WHITEFIELD — The dam that has been the center of a long-standing struggle between waterfront residents on Clary Lake and the various owners of the neglected structure could be changing hands again.

And the dam could be removed if a new owner isn’t found.

The current owner of the dam, Pleasant Pond Mill LLC, has filed a petition with the state Department of Environmental Protection to release ownership of the century-old dam. The department says it is reviewing the petition, a process that includes consulting all people affected by the dam to see if a new owner can be found.

The towns with land around the lake and any organization with interest in the lake or dam will have a chance to decide if they want to assume ownership, according to the DEP.

If a new owner doesn’t step forward, state departments will review the benefits of removing or maintaining the dam versus the cost to determine if they should take over ownership. The DEP will order the dam owner to release the water if a new owner can’t be found.

The petition is the second ongoing DEP case regarding the Clary Lake dam, according to the department. Lakefront property owners upset over a low water level filed a petition more than a year ago, asking the department to set an appropriate water level for the lake.

Samantha Warren, spokeswoman for the department, said the water level process could be put on hold while a new owner is found. But the department will still ultimately order a water level management plan for the lake, she said.

“It certainly may change the time, but it won’t change the ultimate outcome,” she said. “Obviously, this is a long-standing issue, and the department is committed to finding a solution to it.”

The water level petition process took another step forward last week with the release of a lake depth study. The parties have yet to submit comment to the DEP about the survey.

Pleasant Pond Mill LLC notified officials at Whitefield and Jefferson of its intent to file the petition to release ownership because the 2.5-acre-wide lake encompasses both towns. The dam itself, and a nearby mill, are located in Whitefield.

Paul Kelley, manager of Pleasant Pond Mill LLC, said the state departments and others have insisted there are substantial public benefits for the dam maintaining the lake’s water level, and this process allows them to take responsibility for the dam.

“If people think the public benefits more than we do, which is quite obvious, we’re asking the public to step up,” Kelley said.

Tropical storm Irene damaged the dam in August, causing a big hole to form in it. Kelley has said his company lowered the lake water below the hole in the dam to protect the mill downstream from damage caused by significant water flow. The water level also was lowered to prepare for dam repairs, which the DEP approved in September 2011, but the repairs haven’t been made.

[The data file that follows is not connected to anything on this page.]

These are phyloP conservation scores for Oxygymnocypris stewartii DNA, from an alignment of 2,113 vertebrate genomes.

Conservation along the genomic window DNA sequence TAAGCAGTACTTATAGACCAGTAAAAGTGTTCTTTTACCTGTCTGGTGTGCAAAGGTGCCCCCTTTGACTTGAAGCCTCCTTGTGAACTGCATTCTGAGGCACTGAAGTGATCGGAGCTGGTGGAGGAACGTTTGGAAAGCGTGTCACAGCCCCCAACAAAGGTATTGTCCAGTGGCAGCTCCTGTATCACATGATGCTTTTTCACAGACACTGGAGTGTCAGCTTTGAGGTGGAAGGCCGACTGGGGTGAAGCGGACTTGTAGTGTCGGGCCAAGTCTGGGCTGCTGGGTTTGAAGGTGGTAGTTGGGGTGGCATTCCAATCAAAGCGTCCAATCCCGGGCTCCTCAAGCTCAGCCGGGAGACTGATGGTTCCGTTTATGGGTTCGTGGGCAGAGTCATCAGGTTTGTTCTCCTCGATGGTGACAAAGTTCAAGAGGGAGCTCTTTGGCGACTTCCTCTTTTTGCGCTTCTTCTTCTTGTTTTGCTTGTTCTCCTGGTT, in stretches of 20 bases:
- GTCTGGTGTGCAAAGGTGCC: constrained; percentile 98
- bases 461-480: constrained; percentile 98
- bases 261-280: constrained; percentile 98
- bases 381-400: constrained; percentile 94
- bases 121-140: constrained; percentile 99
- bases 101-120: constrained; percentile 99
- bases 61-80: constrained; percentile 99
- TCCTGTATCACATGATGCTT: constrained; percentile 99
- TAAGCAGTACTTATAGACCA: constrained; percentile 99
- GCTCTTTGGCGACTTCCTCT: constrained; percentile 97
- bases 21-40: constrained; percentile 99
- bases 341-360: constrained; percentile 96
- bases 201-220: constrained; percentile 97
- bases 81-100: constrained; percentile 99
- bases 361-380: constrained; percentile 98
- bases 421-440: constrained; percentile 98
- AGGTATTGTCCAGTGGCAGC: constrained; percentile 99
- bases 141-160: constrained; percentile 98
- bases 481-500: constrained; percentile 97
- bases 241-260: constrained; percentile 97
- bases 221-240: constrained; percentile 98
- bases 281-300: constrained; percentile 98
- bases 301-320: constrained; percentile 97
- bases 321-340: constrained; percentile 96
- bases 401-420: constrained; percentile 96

George Fergusson, spokesman for the water level petition and Clary Lake Association member, said the action to find a new owner is a positive step forward, but he’s skeptical of Kelley’s motivations because the association had previously tried to negotiate to purchase the dam.

“The Clary Lake Association stands ready to accept the dam,” he said. “However, Paul Kelley has always felt the association lacks the resources and organization to own the dam and manage it in a way that seems fit.”

The new owner could pay Pleasant Pond Mill LLC for the dam, but the company can’t halt the exchange if the new owner isn’t willing to compensate more than the cost of transfer.

Fergusson said he has always thought the towns would be the ideal owners of the dam because they benefit from higher property values on the lake and would be able to secure grants to repair the dam.

Lynne Barnikow, town clerk of Jefferson, said she received the intent to file from Pleasant Pond Mill LLC but she would not comment on whether the town would be willing take ownership of the dam. She said the town still needs to figure out what is required in the process.

Whitefield Selectman Dennis Merrill said the issue is important to a lot of residents, so the town will need to take its time assessing what to do.

“This is not a commonly used law nor is it a commonly used process, so we have to proceed cautiously and figure out where we stand,” he said.

Still, Fergusson said he’s optimistic at the prospect of finding a new owner for the dam.

“He wants to get rid of it, and we want it,” Fergusson said. “What can go wrong?”

Paul Koenig — 621-5663
[email protected]

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